Last fall, a report from Sequoia Capital was widely circulated, strongly suggesting that companies sit on their capital and wait out what was sure to be a very slow and painful period. Now it’s gotten worse.
For the past several weeks, other analyst reports have been circulating. They suggest that we’ve entered a period of “deleveraging,” when debt ratios are eating parasitically into capital. This has led to deflation, and has made it all but impossible to spend, and to achieve growth.
For our BIA/Kelsey community of local media companies, the implications could be very significant. But what do the trends really mean? Is the government’s stimulus program, which is attempting to “jump-start” the economy by flooding in new dollars, going to make a difference? Should we bother going to work between the years 2009 and 2016?
We asked BIA Financial Analyst Omar Wardak to give his view on what is really important in the current environment. First, we can’t run away from the tide of bad news, says Wardak. “Bank lending has decreased dramatically, which has led to widespread deflation, decreases in investment and spending. Banks are simply not putting enough money into the economy.”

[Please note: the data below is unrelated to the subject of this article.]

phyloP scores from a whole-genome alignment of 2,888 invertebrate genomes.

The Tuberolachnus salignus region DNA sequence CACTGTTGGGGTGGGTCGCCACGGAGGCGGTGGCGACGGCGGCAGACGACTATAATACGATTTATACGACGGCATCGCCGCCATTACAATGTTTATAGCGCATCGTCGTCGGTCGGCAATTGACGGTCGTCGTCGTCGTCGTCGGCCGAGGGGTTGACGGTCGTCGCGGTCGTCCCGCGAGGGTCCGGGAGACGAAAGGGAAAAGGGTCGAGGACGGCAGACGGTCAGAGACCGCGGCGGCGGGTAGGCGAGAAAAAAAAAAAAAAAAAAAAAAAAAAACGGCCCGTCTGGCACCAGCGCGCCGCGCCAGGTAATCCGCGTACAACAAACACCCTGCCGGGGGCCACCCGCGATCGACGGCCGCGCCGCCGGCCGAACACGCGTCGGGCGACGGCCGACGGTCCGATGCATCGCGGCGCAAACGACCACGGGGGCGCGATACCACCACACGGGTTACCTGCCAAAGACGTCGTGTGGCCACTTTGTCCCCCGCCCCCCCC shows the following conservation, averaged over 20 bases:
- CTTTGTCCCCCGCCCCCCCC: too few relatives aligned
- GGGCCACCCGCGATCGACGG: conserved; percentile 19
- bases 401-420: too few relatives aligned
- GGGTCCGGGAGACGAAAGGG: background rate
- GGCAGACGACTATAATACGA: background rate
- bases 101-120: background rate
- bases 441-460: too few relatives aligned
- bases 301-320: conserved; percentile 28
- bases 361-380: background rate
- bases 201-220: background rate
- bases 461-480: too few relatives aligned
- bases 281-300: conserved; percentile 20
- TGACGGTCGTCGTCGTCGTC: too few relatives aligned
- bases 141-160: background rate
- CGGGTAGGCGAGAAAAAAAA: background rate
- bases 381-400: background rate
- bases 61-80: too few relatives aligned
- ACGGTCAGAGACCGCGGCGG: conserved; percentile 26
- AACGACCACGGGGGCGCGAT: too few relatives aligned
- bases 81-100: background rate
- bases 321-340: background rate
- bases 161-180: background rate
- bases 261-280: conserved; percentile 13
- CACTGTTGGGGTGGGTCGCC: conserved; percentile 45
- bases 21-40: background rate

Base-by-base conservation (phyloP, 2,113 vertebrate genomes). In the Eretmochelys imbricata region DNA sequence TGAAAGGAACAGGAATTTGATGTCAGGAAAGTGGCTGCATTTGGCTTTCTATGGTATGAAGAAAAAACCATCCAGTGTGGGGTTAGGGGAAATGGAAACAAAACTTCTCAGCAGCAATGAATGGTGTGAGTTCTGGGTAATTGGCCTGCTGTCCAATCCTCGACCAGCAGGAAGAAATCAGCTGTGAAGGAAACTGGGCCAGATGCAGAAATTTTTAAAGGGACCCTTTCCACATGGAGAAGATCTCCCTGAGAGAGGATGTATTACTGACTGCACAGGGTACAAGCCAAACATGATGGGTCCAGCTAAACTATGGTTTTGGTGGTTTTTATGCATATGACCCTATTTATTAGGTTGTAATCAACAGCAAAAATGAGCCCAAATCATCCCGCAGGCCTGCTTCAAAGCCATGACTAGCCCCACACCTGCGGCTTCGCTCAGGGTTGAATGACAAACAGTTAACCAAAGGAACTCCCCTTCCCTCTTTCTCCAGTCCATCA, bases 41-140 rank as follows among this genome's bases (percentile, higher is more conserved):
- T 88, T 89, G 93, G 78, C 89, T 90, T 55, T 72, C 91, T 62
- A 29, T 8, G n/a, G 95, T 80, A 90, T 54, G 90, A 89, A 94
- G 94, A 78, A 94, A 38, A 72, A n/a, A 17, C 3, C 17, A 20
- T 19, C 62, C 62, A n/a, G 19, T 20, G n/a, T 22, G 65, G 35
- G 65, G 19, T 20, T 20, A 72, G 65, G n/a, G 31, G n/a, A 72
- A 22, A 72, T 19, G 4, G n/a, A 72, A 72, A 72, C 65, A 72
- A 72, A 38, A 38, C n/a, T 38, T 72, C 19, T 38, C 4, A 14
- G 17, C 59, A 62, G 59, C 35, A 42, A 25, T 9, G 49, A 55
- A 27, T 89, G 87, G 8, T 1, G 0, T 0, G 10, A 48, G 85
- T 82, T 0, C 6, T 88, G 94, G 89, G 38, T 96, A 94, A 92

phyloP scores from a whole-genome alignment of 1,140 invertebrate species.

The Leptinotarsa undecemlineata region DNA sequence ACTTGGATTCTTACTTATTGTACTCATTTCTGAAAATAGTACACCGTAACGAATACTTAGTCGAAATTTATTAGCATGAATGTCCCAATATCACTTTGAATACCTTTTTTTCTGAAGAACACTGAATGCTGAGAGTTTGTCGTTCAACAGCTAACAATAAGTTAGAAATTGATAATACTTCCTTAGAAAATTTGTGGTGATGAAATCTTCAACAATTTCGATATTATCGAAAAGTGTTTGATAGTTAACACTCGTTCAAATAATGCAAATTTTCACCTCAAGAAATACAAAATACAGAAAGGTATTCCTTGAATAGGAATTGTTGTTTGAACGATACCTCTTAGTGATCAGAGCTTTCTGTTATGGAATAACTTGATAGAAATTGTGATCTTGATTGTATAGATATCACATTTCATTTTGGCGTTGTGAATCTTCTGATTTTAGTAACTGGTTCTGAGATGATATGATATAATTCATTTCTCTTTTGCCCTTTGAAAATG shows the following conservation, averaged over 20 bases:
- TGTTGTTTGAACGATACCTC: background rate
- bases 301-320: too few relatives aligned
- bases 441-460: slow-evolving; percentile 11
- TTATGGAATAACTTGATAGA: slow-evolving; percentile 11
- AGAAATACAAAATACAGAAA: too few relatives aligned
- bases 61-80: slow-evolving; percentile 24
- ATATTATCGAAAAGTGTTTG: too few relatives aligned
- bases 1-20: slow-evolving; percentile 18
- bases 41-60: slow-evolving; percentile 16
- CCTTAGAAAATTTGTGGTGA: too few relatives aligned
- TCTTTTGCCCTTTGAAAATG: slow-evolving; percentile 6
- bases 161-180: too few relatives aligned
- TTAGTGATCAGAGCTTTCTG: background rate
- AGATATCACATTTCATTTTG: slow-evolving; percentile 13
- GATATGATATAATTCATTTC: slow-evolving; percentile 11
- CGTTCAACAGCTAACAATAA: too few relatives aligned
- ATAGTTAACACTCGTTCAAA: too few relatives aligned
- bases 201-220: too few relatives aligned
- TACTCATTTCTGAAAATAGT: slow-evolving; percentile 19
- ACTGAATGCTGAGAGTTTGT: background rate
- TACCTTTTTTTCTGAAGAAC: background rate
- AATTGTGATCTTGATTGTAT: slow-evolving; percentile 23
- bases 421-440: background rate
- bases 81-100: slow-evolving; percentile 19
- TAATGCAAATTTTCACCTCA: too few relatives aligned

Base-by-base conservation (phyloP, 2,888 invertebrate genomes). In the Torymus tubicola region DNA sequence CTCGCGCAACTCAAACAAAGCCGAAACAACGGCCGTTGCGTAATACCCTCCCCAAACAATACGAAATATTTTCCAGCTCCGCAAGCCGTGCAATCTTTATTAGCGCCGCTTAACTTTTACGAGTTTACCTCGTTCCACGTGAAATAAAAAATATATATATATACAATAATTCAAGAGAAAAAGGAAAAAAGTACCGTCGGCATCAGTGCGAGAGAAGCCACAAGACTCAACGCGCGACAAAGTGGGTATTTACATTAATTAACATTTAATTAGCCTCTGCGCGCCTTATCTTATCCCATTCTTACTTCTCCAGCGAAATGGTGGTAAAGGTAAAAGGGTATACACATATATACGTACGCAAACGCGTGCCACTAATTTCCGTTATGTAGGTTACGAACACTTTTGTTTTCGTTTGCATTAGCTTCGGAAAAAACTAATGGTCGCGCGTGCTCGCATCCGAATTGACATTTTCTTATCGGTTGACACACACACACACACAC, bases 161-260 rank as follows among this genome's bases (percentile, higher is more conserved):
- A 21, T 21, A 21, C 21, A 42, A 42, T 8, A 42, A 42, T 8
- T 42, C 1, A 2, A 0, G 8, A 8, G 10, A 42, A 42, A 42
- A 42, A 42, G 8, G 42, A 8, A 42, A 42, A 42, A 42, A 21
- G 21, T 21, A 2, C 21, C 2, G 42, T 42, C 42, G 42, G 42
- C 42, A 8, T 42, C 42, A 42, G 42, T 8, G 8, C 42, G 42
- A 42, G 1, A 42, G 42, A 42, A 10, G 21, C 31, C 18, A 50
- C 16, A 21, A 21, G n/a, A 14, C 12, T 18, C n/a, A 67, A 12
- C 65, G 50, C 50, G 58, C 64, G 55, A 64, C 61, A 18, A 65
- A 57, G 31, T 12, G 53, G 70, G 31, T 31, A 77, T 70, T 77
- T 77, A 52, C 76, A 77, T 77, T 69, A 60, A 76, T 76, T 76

Media companies have definitely felt this in every aspect of their operations, notes Wardak — especially those that have recently acquired other properties at relatively high values. Their advertising revenues are falling short, and their debt ratio is beyond what they can sustain. That’s why we’ve seen a wave of newspaper and broadcast companies go bankrupt in the past several months, while several others are teetering. Yellow Pages companies are almost there as well.
But things are rosier than they might appear. What hasn’t been really appreciated, says Wardak, is that the money supply (as measured by M1) is now equal to the deposit base in banks. “This may imply that deleveraging is fundamentally over from a banking perspective, which would be great news. This might be the first signs of a bottom. Essentially the current debt in the market is the amount of debt that should be out in the market.”
So now the rest is all about psychology. People and companies have got to be convinced that they can safely spend. “The only way to address the issue is to jump-start the cycle,” says Wardak, “and the government has been very active in resuscitating the economy.”
Looking forward, Wardak notes that major challenges remain. If lending gets back to normal, “we might face high levels of inflation. But luckily, inflation has always been a friend to media companies. Inflation helps to induce ad spending and allows media companies to repay their debt with cheaper dollars.”
To be sure, media companies — essentially any company that gathers users for the sale of advertising — have their work cut out for them. And we say that without even taking into account the technologically oriented shifts in usage and spending that are occurring. Major sectors, such as finance, automotive, real estate and retail, are not in a position to spend on marketing.
But when the market begins to recover, and new markets emerge, media companies across every channel — Internet, broadcast, broadband, news and directional — will benefit while helping local businesses reach new customers.